MINNEAPOLIS — The playoffs can be a cruel, unforgiving time, and members of the University of Wisconsin men’s hockey team got a jolt of that reality Saturday night.
The lesson might come in handy somewhere down the line.
The Badgers had fourth-ranked Minnesota right where they wanted them — tactically and psychologically — going into the third period of their Western Collegiate Hockey Association regular-season finale at sold-out Mariucci Arena.
But the Gophers proved their championship mettle, erasing a one-goal deficit in the final 20 minutes with some clutch work on special teams and earned sole possession of the MacNaughton Cup with a 2-1 triumph before an announced crowd of 10,241.
The Badgers were in position to win their fifth straight game and add another layer of confidence to their postseason psyche. They had the lead courtesy of a power-play goal by sophomore right winger Tyler Barnes in the second period. They were going on another power play with a chance to pull away. Just as they had en route to a 4-1 triumph in the series opener Friday night, they had Minnesota players thinking too much in a highly charged atmosphere.
“We thought we were getting under their skin,” UW junior defenseman and assistant captain Justin Schultz said.
But then came a botched exchange that led to a short-handed goal by center Erik Haula, and defenseman Nate Schmidt converted on the power play to give the Gophers their first WCHA regular-season title since 2006-07 and a first-round date with Alaska-Anchorage.
“It’s only going to make us better,” Schultz vowed.
The 10th-place Badgers (16-16-2 overall) will play at third-place Denver in a best-of-three first-round series starting Friday. Bemidji State’s late-night sweep of host Alaska-Anchorage vaulted the Beavers ahead of the Badgers into ninth place.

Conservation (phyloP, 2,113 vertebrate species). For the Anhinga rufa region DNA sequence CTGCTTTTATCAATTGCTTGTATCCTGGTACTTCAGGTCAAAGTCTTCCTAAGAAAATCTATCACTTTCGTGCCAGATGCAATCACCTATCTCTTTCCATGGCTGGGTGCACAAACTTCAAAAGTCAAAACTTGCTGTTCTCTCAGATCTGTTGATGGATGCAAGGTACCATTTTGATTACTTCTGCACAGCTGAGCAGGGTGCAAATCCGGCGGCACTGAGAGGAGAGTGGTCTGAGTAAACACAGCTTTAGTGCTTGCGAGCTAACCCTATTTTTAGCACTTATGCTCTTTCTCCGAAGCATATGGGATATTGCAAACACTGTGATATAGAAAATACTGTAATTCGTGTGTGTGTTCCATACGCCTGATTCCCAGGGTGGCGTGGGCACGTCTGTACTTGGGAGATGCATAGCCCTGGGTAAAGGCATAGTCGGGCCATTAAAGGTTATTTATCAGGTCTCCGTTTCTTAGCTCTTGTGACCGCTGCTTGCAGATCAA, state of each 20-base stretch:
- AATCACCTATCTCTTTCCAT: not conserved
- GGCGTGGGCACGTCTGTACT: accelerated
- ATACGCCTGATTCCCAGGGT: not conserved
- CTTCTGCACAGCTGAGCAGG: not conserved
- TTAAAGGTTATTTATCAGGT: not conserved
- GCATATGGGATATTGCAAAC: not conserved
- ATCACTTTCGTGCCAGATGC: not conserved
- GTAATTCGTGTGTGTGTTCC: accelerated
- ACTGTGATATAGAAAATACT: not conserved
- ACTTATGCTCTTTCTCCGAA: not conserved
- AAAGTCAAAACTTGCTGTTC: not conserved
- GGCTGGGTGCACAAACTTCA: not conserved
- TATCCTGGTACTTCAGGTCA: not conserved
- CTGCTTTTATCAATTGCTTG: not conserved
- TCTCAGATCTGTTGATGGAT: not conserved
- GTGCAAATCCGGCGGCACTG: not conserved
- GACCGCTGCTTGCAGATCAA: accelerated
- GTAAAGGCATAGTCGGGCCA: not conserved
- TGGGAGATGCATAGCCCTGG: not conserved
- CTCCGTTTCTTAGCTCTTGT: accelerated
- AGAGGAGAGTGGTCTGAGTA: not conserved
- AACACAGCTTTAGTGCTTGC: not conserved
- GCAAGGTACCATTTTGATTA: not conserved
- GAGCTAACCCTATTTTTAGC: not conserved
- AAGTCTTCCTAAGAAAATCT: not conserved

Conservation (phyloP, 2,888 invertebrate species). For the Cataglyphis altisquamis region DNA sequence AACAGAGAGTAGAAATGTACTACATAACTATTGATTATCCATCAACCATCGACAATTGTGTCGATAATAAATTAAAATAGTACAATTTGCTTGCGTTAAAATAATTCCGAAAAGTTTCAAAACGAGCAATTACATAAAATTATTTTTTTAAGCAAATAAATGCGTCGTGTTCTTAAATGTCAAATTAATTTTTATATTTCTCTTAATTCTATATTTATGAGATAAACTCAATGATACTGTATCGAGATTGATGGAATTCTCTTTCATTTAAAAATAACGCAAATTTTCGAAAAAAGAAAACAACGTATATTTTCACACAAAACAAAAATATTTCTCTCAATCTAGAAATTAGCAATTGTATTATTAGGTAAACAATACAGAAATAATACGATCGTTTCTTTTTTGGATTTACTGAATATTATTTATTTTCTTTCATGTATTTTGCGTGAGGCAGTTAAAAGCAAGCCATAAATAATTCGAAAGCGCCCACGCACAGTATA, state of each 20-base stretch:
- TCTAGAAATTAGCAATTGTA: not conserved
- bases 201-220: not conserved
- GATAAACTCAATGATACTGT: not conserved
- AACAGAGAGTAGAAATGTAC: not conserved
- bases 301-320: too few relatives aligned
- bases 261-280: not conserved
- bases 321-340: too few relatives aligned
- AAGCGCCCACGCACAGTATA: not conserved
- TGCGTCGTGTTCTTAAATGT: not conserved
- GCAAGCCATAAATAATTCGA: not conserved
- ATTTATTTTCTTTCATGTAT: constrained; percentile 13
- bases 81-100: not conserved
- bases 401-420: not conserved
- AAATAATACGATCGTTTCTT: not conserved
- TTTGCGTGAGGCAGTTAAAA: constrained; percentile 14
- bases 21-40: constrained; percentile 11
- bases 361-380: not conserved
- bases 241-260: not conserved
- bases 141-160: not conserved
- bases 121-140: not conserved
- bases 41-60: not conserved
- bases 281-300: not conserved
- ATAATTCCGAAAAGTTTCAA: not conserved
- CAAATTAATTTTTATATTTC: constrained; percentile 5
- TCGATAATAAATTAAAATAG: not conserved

“This is the way we need to play no matter where we go,” UW coach Mike Eaves said.
One night after freshman goaltender Joel Rumpel gave “props” to Gophers fans via Twitter for their derisive sing-song chants — he said he caught himself warbling along — he kept them quiet with some opening-period brilliance.
Among his 15 saves in the first 20 minutes Rumpel snuffed out bang-bang tries in tight by right winger Zach Budish and center Nick Bjugstad, a nifty tip attempt by Haula and another rapid-fire sequence in close by Haula and left winger Sam Warning.
Rumpel (31 saves) also made a combined four stops while thwarting two Minnesota power plays.
“He played well all weekend,” Eaves said of Rumpel.
As he did in the opener, Barnes gave the Badgers the initial lead, this time converting on the power play for his 10th goal of the season. Stationed at the left post, he banged a rebound past goaltender Kent Patterson at 10 minutes, 26 seconds.
Things got testy late in the second when freshman Kyle Rau leveled UW freshman left winger Joseph LaBate at center ice. No penalty was called even though the sequence looked almost identical to an episode Feb. 4 at the Kohl Center when UW junior defenseman and captain John Ramage was assessed a 5-minute major for contact to the head.
“The young boy’s woozy on his feet and there’s no contact to the head?” Eaves asked rhetorically, referring to LaBate. “That doesn’t add up does it?”
The chippiness led to a dust-up that gave the Badgers a power play early in the third, but instead of extending their lead, they lost it for good.
Schultz and Zengerle, a sophomore center, were trying to make a drop-pass exchange in the neutral zone, but they were too close together, allowing right winger Jake Hansen to disrupt it. Haula pounced on the turnover and went in alone on Rumpel. Haula tied it at 4:47 with a backhander between Rumpel’s pads.
“Ninety-nine times out of 100 he just goes right by that (defender) like it’s simple,” Barnes said of Zengerle.
“Obviously a little bit of miscommunication,” Schultz said.
The Gophers (24-12-1) took the lead when Schmidt made two athletic plays in a span of seconds.
First he got to his knees and barely held the zone by intercepting a clearing attempt by Schultz. Then he got to his feet, stepped around an aggressive slide by junior left winger and assistant captain Ryan Little trying to block an anticipated shot, and leaned into a low slap shot that beat Rumpel.
“I was in the right place and just kind of kept (the puck) in,” Schmidt said. “I went up to take the big hammer and the guy kind of slid down and I just pulled it around him. I saw we had a couple guys in front and I just thought, ‘Get the puck to the net and hopefully hit it.’ It was all good things from there.”